Before I started student teaching, I “knew” I wanted to teach high school. I figured I ‘d have classes of juniors writing witty recreations of “The Nose” By Gogol, and other suchlike fantasies we only see in movies starring Robin Williams.
My part-time student teaching (1988, I think) at a junior high (Legit! They were still called that then.) did nothing to change my mind. And even though juniors turned out to be a pain in my full-time student teaching heinie, I still thought that high school would be my milieu. (See, I could use words like that with them.)
After that, I subbed for a year or so at both levels. I had a lot of fun. If you have the right attitude and weapons, and can afford to live on $85 a day, it’s a great job.
TIP: When you have a sub (at our school they’re called guest teachers…hahaha), ask the sub to rate each class’s behavior on a scale of 1-10, taking into account cooperation and respect. Tell the sub, and the kids, that only scores of 8 and above are acceptable. I reward classes who score a perfect 10. I go old-school Catholic school on any class who scores 7 or below:
“I must be obedient and respectful for the guest teacher.” Fifty times. Hand-written. Capitals, periods, whole nine yards. Whole class.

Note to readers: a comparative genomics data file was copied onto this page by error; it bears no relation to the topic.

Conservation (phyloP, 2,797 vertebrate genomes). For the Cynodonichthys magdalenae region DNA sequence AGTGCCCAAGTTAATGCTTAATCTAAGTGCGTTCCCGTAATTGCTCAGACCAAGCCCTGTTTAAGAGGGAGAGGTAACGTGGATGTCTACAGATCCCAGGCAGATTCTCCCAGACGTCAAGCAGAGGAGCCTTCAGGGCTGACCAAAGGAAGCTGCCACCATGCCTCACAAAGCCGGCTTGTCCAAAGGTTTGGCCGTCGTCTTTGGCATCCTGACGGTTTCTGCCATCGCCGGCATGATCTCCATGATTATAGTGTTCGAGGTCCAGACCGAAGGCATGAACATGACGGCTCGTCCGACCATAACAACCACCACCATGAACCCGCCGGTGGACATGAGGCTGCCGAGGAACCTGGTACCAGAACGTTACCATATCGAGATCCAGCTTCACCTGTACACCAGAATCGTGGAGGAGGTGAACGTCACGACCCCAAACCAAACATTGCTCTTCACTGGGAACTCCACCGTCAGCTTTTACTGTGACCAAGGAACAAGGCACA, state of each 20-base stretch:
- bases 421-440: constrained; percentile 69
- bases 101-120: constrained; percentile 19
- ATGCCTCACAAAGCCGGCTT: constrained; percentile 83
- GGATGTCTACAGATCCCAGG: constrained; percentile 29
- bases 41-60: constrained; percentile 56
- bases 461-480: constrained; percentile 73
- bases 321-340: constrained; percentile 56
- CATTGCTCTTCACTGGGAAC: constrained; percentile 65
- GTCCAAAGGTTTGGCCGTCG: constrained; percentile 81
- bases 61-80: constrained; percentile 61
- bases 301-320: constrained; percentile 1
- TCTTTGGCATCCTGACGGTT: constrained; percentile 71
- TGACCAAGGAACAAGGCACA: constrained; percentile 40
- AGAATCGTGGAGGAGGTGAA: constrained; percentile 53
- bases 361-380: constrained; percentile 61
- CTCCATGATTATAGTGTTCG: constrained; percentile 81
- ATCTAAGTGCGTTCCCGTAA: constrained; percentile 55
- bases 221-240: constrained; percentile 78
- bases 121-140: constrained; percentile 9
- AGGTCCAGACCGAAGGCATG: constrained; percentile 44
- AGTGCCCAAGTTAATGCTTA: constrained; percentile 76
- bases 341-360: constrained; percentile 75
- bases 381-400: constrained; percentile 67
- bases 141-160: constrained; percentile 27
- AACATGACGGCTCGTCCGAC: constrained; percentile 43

I also leave a seating chart, and tell the sub to put an x on the ones who are the biggest pains. If I can get them to give themselves up, (usually) I spare the rest of the class.
If you’re the sub, just say that the teacher told you to do that. (Then, in your note to the teacher, tell him/her about it, so you might have back-up next time.) This is a powerful weapon for a sub. If there are “issues,” all the guest teacher has to do is wander over to the rating chart I leave on the board, and casually start writing, you know, a seven. BAM, as my brother Emeril says. Pwned, as the gamer kids say. No class goes less than 8 twice.
Anyway, then through one of the people I subbed regularly for, I got a job here. And from the git go, it’s been things like the following that make junior high so much more fun than high school. It’s like Pony and Cherry talk about, in high school everyone has an image to keep up. In middle school, they’re still trying to figure out what their images are. So we get lines like this:
As “Margaret” (she being the prime representative of my friendly and sensitive class) comes in the door yesterday, she says brightly,
“Don’t I just remind you of yellow?”
“Ummmm. Yes. When I think Margaret, I think yellow. And vice versa.”
“I mean, you know, it’s all happy and bright and cheery. Like me.”
“Oh. Well, yeah, in that case…Of course.”
You just don’t get that in high school.